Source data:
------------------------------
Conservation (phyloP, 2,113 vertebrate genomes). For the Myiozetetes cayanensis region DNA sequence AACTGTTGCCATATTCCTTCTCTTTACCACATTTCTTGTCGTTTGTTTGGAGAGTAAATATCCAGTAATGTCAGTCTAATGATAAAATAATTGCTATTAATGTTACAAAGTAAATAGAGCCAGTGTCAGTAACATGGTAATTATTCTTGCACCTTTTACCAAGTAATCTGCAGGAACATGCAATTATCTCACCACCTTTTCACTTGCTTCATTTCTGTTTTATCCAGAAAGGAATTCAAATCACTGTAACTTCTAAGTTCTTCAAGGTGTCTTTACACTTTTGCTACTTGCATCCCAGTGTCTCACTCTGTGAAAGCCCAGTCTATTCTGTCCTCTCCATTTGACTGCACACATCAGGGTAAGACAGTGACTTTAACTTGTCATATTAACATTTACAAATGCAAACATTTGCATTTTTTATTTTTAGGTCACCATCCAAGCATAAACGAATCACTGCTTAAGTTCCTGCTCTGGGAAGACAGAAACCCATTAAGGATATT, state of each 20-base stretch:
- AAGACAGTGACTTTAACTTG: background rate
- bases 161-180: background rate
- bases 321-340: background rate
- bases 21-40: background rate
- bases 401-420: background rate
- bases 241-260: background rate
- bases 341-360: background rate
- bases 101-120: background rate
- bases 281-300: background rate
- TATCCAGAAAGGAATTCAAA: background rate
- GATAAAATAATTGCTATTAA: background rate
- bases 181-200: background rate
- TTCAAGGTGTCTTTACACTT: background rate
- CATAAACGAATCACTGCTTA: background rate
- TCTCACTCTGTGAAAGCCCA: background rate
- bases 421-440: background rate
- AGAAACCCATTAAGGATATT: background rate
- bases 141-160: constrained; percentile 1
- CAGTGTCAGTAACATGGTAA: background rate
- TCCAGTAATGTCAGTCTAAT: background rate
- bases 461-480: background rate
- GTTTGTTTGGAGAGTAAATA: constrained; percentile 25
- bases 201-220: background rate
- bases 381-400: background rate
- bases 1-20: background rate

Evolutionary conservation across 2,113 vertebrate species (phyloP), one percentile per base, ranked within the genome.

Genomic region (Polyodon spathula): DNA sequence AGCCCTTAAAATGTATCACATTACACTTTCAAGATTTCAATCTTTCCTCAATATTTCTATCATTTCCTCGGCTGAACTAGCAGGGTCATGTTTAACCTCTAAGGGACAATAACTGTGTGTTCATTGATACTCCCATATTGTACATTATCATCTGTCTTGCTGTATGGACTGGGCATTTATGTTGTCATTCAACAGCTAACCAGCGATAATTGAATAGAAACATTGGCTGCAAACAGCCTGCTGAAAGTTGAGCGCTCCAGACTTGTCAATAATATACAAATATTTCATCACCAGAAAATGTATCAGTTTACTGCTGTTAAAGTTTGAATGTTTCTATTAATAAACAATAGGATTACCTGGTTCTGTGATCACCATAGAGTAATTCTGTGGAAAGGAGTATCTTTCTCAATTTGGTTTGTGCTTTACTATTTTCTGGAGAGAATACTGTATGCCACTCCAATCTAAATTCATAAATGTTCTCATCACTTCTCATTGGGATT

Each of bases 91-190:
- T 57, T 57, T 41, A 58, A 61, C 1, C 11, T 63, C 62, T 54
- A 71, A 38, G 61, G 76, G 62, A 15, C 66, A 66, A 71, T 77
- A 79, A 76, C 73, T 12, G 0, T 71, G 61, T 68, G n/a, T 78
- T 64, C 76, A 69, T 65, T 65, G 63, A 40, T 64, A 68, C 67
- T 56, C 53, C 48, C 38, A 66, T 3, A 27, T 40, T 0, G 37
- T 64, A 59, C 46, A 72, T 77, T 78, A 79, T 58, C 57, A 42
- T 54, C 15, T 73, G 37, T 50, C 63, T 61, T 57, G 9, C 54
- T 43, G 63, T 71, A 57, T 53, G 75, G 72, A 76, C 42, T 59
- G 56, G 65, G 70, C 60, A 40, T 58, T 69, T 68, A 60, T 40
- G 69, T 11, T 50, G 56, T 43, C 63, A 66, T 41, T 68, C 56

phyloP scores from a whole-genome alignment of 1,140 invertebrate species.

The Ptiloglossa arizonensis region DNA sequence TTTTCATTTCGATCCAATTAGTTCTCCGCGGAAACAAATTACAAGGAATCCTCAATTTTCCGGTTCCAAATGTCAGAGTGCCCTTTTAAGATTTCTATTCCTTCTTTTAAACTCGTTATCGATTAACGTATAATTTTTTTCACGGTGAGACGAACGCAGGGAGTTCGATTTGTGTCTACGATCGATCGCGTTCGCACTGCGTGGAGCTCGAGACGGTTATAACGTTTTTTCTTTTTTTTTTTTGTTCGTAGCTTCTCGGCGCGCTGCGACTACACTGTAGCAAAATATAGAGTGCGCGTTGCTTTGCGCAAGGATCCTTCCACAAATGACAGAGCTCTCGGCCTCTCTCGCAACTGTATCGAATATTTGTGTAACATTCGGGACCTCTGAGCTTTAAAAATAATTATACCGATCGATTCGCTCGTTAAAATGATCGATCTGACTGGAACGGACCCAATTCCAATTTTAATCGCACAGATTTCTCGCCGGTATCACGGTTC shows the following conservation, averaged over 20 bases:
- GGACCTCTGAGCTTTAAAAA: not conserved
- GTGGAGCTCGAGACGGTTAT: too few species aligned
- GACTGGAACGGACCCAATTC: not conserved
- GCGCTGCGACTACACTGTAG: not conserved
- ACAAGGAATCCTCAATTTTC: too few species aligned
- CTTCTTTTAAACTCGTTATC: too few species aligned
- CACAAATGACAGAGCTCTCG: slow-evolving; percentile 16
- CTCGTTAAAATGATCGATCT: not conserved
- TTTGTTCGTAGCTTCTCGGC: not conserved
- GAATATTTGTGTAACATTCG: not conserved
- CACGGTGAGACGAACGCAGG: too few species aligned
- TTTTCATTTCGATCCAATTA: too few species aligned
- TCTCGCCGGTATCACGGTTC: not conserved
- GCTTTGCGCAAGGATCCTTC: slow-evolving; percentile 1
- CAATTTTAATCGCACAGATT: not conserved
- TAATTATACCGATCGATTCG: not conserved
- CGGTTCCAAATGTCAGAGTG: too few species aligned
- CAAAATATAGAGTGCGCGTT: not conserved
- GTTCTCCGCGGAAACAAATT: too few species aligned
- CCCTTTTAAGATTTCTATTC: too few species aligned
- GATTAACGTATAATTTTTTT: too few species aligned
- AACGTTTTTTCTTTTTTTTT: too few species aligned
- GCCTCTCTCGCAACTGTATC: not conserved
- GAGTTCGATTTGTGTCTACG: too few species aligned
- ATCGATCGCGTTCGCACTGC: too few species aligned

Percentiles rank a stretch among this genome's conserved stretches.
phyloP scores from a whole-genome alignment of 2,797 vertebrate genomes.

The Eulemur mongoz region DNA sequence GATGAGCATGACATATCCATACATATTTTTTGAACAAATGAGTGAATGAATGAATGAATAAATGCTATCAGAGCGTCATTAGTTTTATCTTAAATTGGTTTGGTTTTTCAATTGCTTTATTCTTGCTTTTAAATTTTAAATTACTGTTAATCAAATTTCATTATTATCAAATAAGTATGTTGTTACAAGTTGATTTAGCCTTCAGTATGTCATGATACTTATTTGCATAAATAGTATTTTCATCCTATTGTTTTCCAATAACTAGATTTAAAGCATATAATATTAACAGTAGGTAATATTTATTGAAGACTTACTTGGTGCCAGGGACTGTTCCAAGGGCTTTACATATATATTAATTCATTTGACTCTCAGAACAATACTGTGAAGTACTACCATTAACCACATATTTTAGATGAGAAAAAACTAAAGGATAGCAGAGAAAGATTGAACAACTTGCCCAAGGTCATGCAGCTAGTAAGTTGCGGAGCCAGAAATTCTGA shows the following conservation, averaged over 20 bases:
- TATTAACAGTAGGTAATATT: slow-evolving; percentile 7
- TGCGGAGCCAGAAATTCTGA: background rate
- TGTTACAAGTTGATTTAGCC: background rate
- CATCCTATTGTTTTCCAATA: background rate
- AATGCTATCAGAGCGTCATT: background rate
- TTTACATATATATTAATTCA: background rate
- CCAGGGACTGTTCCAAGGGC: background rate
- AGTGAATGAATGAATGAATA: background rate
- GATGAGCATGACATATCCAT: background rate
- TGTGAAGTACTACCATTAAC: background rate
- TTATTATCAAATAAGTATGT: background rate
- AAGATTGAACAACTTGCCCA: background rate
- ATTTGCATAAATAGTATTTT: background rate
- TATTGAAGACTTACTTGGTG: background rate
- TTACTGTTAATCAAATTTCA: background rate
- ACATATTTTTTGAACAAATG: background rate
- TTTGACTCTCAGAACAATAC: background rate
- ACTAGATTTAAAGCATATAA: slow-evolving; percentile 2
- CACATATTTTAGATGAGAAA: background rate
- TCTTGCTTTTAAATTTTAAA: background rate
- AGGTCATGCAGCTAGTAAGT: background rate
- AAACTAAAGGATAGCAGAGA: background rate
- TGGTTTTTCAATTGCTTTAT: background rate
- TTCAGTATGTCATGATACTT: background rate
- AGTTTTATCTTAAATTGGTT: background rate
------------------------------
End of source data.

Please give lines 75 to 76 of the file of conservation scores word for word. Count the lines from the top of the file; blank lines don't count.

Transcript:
- TTTACATATATATTAATTCA: background rate
- CCAGGGACTGTTCCAAGGGC: background rate